GFL Environmental has added an electric refuse truck to its fleet in Squamish, B.C., in order to test vehicle functionality in varied climate and terrain conditions
British Columbia residents living between Squamish and Whistler will be seeing a new type of collection truck on garbage day going forward.
GFL Environmental, a Vaughan, Ont.-headquartered waste management company, has put into service a battery-electric refuse truck in Squamish (about an hour north of Vancouver) that will service communities along the Sea-to-Sky Highway up to Whistler.
“There’s a lot of speculation on what the truck should do. The proof is in what it can do, and that’s why [British Columbia] is such a great proving ground for us,” said Tyler Stefure, GFL’s fleet director for Western Canada in a press release.
“It offers different climates and different terrains, so we can run the truck in Squamish and maybe run it in the Lower Mainland or someplace really cold, just to find out how it performs.”
The chassis of GFL’s BEV refuse truck was supplied by Mack Trucks, while Labrie Automizer in Lévis, Que., mounted the body. British Columbia is one of two provinces in Canada that offers a rebate for commercial electric vehicles, in addition to the federal rebate.
Duty cycle testing
“The electric truck is intended to do everything that its gas and diesel counterparts can do,” said Stefure.
“Obviously, battery life is influential so as time goes on, we’ll really put it through its paces and see how it does.”
GFL’s plan is to treat the electric truck like any other vehicle in its fleet — albeit likely with more interest in its performance metrics.
The first phase of service will be to familiarize operators and employees at GFL’s Squamish depot with the electric truck. This includes safe operation and establishing overnight charging protocols as well as understanding vehicle limitations — if any.
“Our location is on the ocean, and our surroundings are very mountainous. Our intention will be to understand how these conditions affect the operation of an electric vehicle,” said Denise Imbeau, general manager of GFL’s Squamish facility.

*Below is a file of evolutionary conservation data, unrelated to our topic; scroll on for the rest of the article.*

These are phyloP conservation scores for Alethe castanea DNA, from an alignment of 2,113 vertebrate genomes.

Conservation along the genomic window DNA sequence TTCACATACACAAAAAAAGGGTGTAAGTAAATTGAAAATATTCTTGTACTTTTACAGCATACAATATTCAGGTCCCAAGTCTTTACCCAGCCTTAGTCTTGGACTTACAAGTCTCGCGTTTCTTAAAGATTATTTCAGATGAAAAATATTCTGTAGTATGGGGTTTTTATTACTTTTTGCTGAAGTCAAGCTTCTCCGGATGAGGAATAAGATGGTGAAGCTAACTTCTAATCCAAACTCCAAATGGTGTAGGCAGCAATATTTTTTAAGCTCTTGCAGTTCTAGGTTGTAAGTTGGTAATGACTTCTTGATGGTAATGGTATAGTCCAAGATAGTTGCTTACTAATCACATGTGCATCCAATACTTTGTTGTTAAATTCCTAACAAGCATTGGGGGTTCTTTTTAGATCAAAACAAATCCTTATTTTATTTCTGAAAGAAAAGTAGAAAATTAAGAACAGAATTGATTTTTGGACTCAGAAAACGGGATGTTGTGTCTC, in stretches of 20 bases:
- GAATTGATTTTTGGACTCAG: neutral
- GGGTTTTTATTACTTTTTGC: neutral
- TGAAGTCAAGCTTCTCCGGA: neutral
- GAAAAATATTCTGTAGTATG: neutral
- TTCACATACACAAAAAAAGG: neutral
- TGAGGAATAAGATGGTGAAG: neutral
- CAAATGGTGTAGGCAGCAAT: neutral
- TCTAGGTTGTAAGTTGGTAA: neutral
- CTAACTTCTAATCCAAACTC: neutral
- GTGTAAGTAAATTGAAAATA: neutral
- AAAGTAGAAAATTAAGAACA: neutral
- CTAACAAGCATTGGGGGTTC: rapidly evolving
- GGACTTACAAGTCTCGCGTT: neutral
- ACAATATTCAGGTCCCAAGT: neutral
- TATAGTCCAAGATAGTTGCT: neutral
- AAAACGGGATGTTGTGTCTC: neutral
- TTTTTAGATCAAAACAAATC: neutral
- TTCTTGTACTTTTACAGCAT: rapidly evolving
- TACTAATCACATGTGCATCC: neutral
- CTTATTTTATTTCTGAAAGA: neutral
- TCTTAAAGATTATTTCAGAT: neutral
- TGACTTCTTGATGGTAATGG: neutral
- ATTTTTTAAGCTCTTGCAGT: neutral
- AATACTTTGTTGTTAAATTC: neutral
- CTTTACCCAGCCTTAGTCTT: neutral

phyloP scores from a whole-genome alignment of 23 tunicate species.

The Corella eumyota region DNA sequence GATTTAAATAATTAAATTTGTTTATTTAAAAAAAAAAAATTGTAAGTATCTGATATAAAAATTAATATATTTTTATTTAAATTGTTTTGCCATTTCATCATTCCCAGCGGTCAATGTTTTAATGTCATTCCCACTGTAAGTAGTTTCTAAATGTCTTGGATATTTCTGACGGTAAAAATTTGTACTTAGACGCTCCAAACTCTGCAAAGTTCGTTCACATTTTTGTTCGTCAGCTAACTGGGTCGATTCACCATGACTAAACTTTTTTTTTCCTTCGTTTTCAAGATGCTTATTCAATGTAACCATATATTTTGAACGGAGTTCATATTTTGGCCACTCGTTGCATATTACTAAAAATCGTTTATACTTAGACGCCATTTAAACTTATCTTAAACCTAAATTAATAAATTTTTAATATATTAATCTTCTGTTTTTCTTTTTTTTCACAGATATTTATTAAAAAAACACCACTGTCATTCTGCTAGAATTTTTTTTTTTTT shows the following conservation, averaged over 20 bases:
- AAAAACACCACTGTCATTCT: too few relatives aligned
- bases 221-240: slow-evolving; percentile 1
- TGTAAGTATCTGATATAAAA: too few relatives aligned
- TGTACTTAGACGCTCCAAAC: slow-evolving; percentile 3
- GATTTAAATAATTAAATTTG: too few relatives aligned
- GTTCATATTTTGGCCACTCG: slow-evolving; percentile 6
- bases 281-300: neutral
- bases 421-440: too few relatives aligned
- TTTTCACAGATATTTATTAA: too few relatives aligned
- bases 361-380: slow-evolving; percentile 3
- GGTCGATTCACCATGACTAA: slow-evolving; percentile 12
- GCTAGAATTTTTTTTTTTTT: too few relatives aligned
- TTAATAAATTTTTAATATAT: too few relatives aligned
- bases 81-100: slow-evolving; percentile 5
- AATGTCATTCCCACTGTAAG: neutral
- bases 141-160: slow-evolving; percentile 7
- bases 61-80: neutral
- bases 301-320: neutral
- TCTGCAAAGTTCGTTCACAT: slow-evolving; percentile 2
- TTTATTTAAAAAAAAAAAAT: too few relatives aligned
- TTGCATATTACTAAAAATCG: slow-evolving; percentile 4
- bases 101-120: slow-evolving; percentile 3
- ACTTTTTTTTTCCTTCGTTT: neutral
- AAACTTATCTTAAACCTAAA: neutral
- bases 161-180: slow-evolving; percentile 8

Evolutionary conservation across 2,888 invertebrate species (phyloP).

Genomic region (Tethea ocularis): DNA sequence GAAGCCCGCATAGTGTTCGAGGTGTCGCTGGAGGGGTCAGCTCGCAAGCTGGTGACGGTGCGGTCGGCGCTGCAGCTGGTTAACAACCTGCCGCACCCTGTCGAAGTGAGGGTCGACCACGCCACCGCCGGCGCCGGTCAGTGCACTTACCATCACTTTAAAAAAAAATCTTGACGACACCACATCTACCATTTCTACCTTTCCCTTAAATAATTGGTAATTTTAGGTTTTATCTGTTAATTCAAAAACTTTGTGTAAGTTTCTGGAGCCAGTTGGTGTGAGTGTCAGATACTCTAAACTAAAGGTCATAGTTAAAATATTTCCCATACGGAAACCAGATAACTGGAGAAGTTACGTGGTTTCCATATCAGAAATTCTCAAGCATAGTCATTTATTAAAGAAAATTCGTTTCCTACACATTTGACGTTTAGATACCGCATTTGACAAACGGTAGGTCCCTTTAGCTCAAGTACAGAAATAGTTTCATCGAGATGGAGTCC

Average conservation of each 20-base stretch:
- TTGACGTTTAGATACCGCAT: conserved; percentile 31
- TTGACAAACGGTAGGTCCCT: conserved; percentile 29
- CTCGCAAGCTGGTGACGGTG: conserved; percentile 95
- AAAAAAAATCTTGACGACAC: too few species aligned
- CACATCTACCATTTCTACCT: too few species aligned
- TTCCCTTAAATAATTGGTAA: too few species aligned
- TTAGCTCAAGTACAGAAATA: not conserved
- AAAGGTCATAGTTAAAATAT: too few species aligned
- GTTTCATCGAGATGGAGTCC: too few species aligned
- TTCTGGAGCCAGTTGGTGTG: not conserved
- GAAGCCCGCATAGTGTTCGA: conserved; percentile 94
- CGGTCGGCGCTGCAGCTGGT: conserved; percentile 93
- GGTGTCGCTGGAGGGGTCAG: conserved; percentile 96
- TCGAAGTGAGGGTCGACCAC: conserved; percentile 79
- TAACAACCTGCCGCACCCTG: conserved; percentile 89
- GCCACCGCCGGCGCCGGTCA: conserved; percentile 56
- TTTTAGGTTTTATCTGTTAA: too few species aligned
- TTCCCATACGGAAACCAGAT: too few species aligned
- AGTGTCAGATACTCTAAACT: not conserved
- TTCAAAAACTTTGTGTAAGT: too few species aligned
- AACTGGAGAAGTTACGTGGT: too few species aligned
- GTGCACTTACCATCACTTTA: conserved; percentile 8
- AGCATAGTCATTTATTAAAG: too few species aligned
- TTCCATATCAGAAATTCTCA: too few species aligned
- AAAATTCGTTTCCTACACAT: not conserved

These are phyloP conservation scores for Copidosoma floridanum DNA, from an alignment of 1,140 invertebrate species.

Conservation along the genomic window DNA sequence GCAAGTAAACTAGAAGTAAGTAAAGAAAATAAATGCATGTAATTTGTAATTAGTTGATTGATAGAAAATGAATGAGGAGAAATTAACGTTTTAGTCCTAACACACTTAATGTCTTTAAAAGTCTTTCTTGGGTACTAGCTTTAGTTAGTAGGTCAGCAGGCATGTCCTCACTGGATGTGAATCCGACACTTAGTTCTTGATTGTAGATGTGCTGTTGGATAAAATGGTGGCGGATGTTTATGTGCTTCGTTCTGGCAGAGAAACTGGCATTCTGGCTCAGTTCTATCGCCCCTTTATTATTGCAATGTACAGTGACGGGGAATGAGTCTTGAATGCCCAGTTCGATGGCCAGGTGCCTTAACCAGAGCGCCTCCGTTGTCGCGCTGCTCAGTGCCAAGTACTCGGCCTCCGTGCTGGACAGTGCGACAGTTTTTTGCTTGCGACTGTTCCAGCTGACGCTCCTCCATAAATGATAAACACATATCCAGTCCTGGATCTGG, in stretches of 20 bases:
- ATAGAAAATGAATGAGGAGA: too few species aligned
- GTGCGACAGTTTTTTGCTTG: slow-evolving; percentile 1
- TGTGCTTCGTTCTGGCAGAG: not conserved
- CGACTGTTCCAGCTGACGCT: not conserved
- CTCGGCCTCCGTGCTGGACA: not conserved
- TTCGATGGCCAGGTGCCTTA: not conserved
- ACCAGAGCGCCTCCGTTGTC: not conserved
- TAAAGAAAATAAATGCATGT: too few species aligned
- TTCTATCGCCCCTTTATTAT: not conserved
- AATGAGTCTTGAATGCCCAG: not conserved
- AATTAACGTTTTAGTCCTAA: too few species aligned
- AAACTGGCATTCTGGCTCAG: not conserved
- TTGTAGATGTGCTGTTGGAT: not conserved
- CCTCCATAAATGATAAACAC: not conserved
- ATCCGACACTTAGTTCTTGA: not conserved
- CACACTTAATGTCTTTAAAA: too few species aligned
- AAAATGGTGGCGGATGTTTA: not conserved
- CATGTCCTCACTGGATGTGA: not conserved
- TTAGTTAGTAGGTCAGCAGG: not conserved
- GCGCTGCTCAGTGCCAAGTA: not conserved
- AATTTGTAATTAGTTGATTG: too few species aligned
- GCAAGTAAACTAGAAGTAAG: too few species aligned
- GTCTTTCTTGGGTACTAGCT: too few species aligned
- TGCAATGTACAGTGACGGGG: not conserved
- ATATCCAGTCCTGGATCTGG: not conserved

An early adopter
GFL already has a history with piloting low-emitting vehicles in its fleet.
“Technology is advancing, and this is a step in the right direction. It’s really exciting for GFL to be a part of this advancement,” said Stefure.
The company says 15 per cent of its fleet already runs on compressed natural gas (CNG) and the company has been looking into harvesting landfill gases to be “converted to pipeline renewable natural gas (RNG) for use as an alternative fuel.”
And in the U.S., where GFL operates in 23 states, the company was this year “awarded the Gainesville, Florida solid waste collection contract which will be serviced by 30 to 40 BEVs starting in 2023: the largest single-site BEV-serviced waste contract in North America,” according to GFL’s most recent sustainability report.
In Canada though, the city of Squamish is pleased to be one of the first communities with an electric refuse truck — even if it is a small order relative to Gainsville.
“Environmentalism is appreciated in the natural beauty of Squamish and the District of Squamish has been quite vocal on electrical adoption,” said Stefure.
“They have expressed interest in seeing what a private hauler can do. I think this truck will get a lot of attention for us in Squamish.”